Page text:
Frequently Asked Questions

Answers to your most common legal questions

Corporate & Commercial

  • I want to buy a business. What's my first step?

    Buying a business can be exciting and daunting at the same time. There are many decisions to make and a lot of information to investigate. It is wise to seek the advice of professionals such as a lawyer as well as an accountant to identify the right business vehicle and method of purchase. You may for instance want incorporate or enter into a partnership or remain as a sole proprietor. A lawyer can explain the differences and benefits of each. You may also need to decide whether you want to purchase the shares of the existing business or the assets. You should retain the services of an experienced team of professionals that can help you make the right decisions and achieve your business goals.

  • What is a shareholders' agreement?

    A shareholders’ agreement is an essential document to any business with more than one shareholder. It allows shareholders to set the ground rules for the operation of the business so there is certainty as to what can or cannot be done, thereby minimizing the potential for conflict. A shareholders’ agreement facilitates an end to disputes by providing a mechanism for resolution instead of resorting to costly litigation. We can help structure a shareholders’ agreement customized to your business. We can also help prepare a partnership agreement if your business is operated as a partnership rather than and incorporated business.

  • I want to incorporate a company. What's my first step?

    We often receive calls from individuals seeking to set up a corporation for tax, financing or liability purposes.  This corporation may be for a new business, an existing sole proprietorship, or for the creation of a holding company.   In any event, RG’s experienced corporate  team is prepared to walk you through the process of structuring, incorporating and setting up your new company.  This process typically begins with talking with you, and possibly your advisors, to understand your individual needs, followed up with a questionnaire to obtain the specific information necessary to incorporate a company for you.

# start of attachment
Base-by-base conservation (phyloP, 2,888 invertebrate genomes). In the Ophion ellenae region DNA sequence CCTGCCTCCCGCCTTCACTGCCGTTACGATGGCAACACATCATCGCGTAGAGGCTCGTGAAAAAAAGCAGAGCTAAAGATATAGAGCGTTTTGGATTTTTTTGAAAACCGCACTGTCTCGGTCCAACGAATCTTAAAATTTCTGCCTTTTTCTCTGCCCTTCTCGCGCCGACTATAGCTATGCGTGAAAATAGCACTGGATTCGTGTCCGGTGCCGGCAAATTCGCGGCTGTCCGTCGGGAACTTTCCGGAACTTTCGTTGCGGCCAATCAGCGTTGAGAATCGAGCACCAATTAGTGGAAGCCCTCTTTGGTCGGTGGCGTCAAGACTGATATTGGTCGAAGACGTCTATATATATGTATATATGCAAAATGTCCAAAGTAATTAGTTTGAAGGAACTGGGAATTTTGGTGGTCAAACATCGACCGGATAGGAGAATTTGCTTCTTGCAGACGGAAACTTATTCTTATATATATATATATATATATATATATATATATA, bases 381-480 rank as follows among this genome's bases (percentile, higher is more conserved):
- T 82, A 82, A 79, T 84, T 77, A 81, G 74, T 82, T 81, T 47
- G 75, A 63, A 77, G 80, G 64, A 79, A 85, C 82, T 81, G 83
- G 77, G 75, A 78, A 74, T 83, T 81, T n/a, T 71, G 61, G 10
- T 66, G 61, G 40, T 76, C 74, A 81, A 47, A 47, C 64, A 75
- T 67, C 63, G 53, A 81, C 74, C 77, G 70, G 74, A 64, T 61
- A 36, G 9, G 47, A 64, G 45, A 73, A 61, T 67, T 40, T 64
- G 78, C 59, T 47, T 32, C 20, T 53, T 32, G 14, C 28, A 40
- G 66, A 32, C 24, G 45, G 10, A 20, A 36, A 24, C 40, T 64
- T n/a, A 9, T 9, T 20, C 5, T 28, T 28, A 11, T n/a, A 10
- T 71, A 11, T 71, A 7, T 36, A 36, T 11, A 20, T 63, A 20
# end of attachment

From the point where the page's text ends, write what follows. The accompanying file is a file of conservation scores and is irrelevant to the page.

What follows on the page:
Employment & Labour

  • Can a union be decertified?

    All provinces have laws setting out provisions for employees to decertify unions. To make sure it’s done legally, speak to a legal professional.

  • I think I've been unfairly dismissed.

    Your best recourse is to seek legal advice to ensure your rights are protected.

  • Should I be having my employees sign an employment agreement?

    An employment agreement between an employer and employee spells out specific obligations for each and protects the rights of both. A lawyer can draft employment agreements to your specifications.

  • What items must be addressed when terminating an employee?

    In most cases, an employer can terminate an employee’s job at any time, but employers must provide proper written notice or termination pay instead of notice. Not doing so can prove very costly for employers and business owners. In certain circumstances, an employee may also be entitled to severance pay. An experience employment lawyer can help you with an evaluation of the amounts and risk relative to each particular employment relationship.

Family Law

  • My spouse and I have agreed to the custody of our children. Is a lawyer really necessary?

    The best interest of the child should be everyone’s aim when it comes to child custody. An experienced family law lawyer will ensure that the issue of custody is handled in a way that is clear and fair.

  • My wife and I are separating amicably. Do we still need a lawyer?

    Even if your separation or divorce is uncontested, it is important to have an agreement that is clear and based on full disclosure. Couples can prepare their own separation agreements and file for their divorce on their own but if you want to be sure that your rights are protected and the agreement is fair, both parties should obtain the benefit of independent legal advice. That is the best way to be sure that you will have an agreement that will last.